We are working with mHabitat on developing new ways of accessing healthcare providers for people who are hearing and/or sight impaired. To find out more information on this project and others - click on this link: https://tinyurl.com/yc8j2j65
Read about how local people are using digital technology to improve their lives. You can read their stories below:
Susannah and Alice's story
Charities using digital technology
Leading charities such as Royal National Institute for the Blind (RNIB) and local charities like KVIN are also using technology to improve services for those with a visual impairment.
The Royal National Institute of Blind People (RNIB) charity supports blind and partially sighted people. Offerng practical and emotional support to those that need them - so they can continue living life to the full. You can find out more about them at www.rnib.org.uk
The RNIB have a useful guide to all things digital which can help those who are blind and partially sighted - you can find it here.
KVIN is a user-led organisation, providing services aimed at improving the lives of local sight impaired people through the use of technology. Peer support is at the heart of what they do, with a team of volunteers, many of whom are visually impaired themselves, they are ready to offer real and practical solutions to issues faced by their peers. Find out how KVIN are harnessing the power of new technology here.
You can find out more about KVIN here: www.kvin.org.uk.
Anyone who travels to other public sector organisations as part of their job will understand how hard it can be to connect their laptop or tablet to a different WiFi network at a new location. Identifying the correct network, finding the password, and actually logging on, all wastes valuable time. You may also find, you have to tether to your mobile phone to gain internet access.
The Digital Teams across the West Yorkshire and Harrogate Health and Care Parnership are in the process of implementing Govroam, which is a WiFi network available to any public sector organisation. This means that for staff who visit a building with Govroam connectivity, they should have instant access to the internet and resources at their home organisation. Staff only need to log in once and will then automatically connect any time you are in a building with Govroam connectivity.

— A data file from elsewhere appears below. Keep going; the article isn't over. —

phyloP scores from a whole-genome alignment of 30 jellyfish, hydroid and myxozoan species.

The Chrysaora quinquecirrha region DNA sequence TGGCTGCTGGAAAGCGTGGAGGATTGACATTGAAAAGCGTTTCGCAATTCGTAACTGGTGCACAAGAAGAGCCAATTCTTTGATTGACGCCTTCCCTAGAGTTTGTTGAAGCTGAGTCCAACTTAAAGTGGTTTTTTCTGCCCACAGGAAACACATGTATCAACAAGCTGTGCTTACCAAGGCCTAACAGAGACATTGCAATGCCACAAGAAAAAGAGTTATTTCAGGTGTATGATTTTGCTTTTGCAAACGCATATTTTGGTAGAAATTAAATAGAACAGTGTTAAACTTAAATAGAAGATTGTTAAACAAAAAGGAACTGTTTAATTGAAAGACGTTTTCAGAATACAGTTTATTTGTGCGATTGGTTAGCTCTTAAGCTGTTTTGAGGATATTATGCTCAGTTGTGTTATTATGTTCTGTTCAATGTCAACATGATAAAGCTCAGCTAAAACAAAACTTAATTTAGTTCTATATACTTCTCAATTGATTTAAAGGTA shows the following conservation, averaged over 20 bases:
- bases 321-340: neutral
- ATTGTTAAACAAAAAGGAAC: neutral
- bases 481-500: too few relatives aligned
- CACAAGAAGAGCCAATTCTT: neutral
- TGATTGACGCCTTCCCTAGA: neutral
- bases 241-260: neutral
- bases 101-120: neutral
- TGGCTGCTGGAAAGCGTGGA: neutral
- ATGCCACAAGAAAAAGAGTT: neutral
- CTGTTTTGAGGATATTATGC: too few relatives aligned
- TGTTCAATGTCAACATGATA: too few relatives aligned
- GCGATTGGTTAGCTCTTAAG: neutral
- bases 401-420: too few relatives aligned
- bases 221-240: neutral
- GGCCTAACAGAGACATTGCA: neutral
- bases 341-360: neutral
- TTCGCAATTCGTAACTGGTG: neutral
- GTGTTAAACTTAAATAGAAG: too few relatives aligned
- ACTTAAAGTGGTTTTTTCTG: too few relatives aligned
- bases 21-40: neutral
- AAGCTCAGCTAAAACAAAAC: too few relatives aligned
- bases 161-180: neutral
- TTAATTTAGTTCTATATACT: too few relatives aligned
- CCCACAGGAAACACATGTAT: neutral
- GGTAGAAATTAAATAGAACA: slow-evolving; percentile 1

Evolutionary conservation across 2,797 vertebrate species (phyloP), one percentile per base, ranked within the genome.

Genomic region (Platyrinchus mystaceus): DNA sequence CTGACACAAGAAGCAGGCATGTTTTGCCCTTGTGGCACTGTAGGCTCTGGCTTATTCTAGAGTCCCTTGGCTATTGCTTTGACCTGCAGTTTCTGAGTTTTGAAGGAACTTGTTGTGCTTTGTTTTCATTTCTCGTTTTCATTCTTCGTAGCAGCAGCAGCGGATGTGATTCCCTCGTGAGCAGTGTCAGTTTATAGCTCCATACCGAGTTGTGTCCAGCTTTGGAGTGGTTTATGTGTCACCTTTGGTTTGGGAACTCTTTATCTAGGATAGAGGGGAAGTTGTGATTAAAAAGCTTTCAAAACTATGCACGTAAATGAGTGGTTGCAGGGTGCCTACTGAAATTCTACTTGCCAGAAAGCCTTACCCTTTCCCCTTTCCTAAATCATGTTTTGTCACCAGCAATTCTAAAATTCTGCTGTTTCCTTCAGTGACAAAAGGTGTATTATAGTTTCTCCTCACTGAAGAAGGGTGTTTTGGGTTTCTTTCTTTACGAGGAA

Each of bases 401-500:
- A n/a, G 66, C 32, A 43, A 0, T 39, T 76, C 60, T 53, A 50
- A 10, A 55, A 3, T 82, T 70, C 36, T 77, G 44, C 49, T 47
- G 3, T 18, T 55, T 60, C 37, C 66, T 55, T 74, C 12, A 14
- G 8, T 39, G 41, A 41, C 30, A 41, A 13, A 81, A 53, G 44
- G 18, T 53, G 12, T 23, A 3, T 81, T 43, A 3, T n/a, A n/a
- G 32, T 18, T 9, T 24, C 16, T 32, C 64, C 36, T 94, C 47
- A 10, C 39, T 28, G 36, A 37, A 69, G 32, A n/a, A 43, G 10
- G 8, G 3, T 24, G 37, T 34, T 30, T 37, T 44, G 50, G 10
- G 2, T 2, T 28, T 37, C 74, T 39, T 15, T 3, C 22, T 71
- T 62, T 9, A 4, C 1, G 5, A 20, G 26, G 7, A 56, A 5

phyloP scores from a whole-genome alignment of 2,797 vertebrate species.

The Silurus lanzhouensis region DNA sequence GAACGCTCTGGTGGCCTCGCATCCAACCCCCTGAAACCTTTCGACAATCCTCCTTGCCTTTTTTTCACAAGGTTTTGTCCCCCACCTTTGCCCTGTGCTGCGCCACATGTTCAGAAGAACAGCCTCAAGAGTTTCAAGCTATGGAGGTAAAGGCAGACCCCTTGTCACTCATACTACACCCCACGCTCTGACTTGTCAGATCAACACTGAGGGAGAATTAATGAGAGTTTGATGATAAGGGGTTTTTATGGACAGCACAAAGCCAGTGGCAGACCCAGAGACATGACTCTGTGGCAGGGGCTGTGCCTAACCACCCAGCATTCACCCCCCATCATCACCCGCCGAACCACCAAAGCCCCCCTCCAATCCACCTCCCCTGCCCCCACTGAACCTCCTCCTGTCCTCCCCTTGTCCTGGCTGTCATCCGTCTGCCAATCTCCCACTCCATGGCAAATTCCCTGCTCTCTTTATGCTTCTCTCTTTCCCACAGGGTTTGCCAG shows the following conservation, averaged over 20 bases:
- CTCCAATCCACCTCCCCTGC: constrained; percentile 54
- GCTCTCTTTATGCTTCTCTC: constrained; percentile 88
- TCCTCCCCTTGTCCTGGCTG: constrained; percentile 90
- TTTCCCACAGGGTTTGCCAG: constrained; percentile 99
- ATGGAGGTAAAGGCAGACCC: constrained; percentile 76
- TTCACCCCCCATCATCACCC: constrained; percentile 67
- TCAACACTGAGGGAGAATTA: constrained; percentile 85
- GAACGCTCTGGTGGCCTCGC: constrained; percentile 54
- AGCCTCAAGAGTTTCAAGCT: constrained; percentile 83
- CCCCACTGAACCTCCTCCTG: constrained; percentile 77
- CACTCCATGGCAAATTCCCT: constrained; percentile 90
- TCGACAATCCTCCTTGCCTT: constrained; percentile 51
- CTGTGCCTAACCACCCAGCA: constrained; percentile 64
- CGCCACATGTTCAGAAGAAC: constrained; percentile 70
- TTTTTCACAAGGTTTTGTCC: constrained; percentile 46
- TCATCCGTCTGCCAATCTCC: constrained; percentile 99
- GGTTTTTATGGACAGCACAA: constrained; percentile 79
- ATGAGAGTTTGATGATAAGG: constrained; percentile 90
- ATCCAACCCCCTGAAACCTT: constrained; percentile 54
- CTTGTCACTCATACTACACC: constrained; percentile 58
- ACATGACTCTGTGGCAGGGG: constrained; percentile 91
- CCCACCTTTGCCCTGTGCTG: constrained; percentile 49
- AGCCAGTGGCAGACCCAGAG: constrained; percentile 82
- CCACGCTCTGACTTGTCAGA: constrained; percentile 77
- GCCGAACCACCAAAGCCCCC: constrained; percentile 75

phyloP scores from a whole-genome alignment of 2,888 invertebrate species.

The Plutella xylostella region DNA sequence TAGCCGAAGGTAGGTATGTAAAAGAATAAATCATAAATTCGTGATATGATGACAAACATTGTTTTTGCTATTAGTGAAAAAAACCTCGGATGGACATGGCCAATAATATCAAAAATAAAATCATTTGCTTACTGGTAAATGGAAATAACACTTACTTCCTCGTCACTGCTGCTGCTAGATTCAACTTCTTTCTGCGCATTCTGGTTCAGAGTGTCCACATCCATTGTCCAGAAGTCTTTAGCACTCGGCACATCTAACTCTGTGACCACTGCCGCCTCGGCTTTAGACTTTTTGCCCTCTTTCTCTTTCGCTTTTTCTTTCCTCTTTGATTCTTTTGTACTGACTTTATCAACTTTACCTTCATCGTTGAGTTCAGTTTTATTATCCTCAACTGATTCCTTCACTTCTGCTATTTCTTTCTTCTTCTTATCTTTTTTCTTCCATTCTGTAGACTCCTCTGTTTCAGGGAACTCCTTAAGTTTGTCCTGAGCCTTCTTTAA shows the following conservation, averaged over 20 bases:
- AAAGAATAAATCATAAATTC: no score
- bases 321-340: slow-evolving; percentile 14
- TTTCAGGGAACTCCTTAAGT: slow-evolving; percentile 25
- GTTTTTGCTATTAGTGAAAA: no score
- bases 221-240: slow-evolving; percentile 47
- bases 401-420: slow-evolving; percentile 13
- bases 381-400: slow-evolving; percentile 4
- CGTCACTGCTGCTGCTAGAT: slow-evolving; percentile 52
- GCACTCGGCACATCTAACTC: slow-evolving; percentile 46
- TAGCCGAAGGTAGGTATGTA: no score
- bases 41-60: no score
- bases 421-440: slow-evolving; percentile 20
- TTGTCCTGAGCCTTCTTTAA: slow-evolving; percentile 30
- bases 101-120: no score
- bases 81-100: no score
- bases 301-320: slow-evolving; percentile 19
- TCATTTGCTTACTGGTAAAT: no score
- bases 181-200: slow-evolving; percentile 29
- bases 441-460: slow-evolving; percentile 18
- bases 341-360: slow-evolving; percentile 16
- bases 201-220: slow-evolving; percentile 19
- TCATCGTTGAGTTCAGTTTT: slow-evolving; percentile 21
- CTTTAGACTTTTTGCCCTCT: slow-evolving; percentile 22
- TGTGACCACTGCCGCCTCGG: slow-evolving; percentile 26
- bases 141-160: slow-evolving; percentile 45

To access Govroad simply contact your local IT Service Desk to request access. Once this has been set up, you just search for Govroam WiFi in the same way as if you were connecting to your home broadband. When prompted to log in, enter the username and password that you normally use to access the computer in your host organisation (it may take a while to connect the first time). Once connected to Govroam, you just use the remote connection/VPN facility that you usually use to securely access your work device.
Download the Govroam Companion app to search for buildings with Govroam connectivity. This app is updated regularly as new buildings are connected across the country. There is already a wide coverage of Govroam across the West Yorkshire and Harrogate Health and Care Partnership region and this is increasing on a regular basis.
A new partnership to provide health and care staff with better and faster access to vital information about the person in their care is being established across the Yorkshire and Humber region.
At the moment, in many areas GPs and other care professionals are often not able to access crucial patient information quickly if it is held in another part of the health service – sometimes having to rely on post or fax instead.
A new collaborative, the Yorkshire and Humber Digital Care Board aims to address these issues by using technology and digital innovations to link systems across health and care organisations, enabling care providers to work more closely together.
This will result in the creation of a new Yorkshire & Humber Care Record, which will also provide citizens with access to their information and encourage them to be more involved in looking after their health.
On Wednesday 27 June, NHS England announced that Yorkshire and Humber is one of five areas chosen to become ‘Local Health and Care Record Exemplars’ (LHCRE). NHS England launched the LHCRE programme to reduce unnecessary patient tests and improve patient safety through better working between hospitals, GPs and social care.
Each new partnership will receive up to £7.5 million over two years to put in place an electronic shared local health and care record that makes the relevant information about people instantly available to everyone involved in their care and support.